On a smart motorway you’ll find 'Emergency Refuge Areas' at regular intervals.

If you have to stop you’ll see signs in the ERA telling you to contact the Regional Control Centre (using the SOS phone) when you stop and before you leave. Operators can monitor your vehicle using CCTV.

ERA's are only short lay-bys, not long enough to allow you to build up sufficient speed before re-joining the motorway, so before leaving you must contact the Regional Control Centre. They’ll either dispatch a Highways England Traffic Officer and/or set signs and signals (red X) to assist your safe exit.

If you're driving and a red X appears above lane 1 it could simply be to let a slow moving vehicle re-join the motorway from an ERA.

Other names for smart motorways

Before the Highways Agency came up with the name smart motorways, the M42 scheme of hard shoulder running was referred to as Active Traffic Management or Managed Motorway 1 (MM1).

The design for All Lanes Running was initially referred to as Managed motorway 2 (MM2)


 

Our view

Active Traffic Management

As the M42 scheme has gained drivers' support, eased congestion and improved journey reliability, we support active traffic management through hard shoulder running:

  • There haven’t been any operational problems for AA patrols
  • Capacity is better and driving more comfortable in peak traffic
  • It has major potential to provide relief at specific peak hour hot-spots

But

  • Over development in the area could dilute the benefit by adding more traffic
  • Active traffic management isn’t the answer everywhere and more robust, traditional widening with hard shoulders is still needed on some overloaded sections of motorway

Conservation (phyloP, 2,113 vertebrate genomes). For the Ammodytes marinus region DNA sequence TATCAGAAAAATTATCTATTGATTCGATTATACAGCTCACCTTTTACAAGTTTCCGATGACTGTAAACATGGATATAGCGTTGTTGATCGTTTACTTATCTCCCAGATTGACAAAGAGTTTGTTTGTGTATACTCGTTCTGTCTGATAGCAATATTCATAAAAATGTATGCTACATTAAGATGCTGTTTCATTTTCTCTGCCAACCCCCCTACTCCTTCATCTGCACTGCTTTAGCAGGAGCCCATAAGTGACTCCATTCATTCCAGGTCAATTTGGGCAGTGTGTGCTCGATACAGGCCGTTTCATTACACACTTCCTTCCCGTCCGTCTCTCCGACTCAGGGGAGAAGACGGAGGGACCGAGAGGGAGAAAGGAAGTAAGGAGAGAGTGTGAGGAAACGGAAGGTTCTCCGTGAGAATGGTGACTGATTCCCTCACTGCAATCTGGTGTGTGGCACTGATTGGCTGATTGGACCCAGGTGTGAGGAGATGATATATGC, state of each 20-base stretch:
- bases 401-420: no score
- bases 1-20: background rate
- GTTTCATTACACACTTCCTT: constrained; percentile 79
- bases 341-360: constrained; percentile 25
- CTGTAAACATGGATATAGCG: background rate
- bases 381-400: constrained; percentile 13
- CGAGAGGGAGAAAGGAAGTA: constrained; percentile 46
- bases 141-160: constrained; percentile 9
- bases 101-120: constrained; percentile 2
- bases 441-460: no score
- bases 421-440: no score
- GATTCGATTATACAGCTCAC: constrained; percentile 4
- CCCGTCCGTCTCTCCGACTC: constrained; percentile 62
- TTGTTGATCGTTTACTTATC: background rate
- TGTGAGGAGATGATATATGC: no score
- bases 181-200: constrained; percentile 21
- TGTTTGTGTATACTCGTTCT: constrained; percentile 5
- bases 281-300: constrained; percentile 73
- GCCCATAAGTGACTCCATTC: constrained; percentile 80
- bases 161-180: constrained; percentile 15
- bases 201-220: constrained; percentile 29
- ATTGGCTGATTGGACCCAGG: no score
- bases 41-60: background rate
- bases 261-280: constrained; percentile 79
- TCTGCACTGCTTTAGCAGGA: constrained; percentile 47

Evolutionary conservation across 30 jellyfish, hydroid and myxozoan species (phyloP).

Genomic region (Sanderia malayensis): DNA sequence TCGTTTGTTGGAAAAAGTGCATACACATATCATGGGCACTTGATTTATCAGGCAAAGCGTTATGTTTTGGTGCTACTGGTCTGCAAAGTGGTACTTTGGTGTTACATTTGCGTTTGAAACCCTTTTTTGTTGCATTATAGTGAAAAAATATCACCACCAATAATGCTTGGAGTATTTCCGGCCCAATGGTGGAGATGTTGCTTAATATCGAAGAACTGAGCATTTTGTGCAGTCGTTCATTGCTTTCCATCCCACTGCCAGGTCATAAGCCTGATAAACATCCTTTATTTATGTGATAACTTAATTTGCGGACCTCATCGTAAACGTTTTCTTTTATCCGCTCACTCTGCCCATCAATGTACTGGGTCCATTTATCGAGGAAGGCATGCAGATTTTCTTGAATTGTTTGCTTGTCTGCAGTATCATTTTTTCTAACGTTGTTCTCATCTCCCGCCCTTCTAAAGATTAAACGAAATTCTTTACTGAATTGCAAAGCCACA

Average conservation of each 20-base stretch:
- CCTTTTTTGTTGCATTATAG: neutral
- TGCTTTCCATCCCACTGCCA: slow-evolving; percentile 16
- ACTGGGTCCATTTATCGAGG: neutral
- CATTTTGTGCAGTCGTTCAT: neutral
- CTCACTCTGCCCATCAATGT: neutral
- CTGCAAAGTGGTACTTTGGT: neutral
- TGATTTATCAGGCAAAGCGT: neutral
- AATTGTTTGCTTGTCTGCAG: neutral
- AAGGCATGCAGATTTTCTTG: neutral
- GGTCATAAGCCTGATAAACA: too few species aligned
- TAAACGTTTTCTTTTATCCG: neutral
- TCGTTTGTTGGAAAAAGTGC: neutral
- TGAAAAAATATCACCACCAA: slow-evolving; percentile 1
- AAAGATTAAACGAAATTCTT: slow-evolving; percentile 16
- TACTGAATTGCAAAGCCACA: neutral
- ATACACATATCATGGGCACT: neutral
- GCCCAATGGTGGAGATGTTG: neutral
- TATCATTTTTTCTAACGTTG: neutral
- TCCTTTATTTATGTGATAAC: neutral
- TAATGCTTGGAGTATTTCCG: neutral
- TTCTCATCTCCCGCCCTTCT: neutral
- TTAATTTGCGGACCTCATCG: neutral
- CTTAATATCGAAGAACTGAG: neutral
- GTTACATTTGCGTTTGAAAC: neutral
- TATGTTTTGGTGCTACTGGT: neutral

• Active traffic management was five times cheaper than widening the M42 so there should be no reason to simplify controls to save money if it’s to be used elsewhere. Drivers deserve the most robust solutions to motorway congestion.
All Lanes Running

Highways Agency (now Highways England) risk prediction for All Lanes Running showed it to be less safe than Active Traffic Management but no less safe than a conventional three lane motorway with hard shoulder and incident detection.

When the design for All Lanes Running was announced we expressed serious reservations pointing out that it was a very much pruned back version of Active Traffic Management. We’re very happy to see congestion reduction effected quickly, but still have serious doubts about the resilience of a motorway with no permanent hard shoulder, and mandatory traffic management but with less signage, gantries and emergency refuge areas.

  • There will only be gantries at the start and finish of the managed section.
  • Key signing will only be on the nearside at greater spacing.
  • Emergency refuges will be spaced at 2.5km not 0.8 km as on M42.

All Lanes Running makes a motorway hugely vulnerable when accidents and breakdowns occur – any unavoidable stop in lane 1 may well require a full police/traffic officer managed lane closure to resolve.

 

All Lanes Running makes a motorway hugely vulnerable when accidents and breakdowns occur

 

Anyone broken down at night with a full electrical failure (who couldn't make it to the emergency refuge) will be in a very dangerous situation. Although smart motorways will have an incident detection system it doesn’t function in very low traffic flows which are most likely to occur at night.

31 January 2017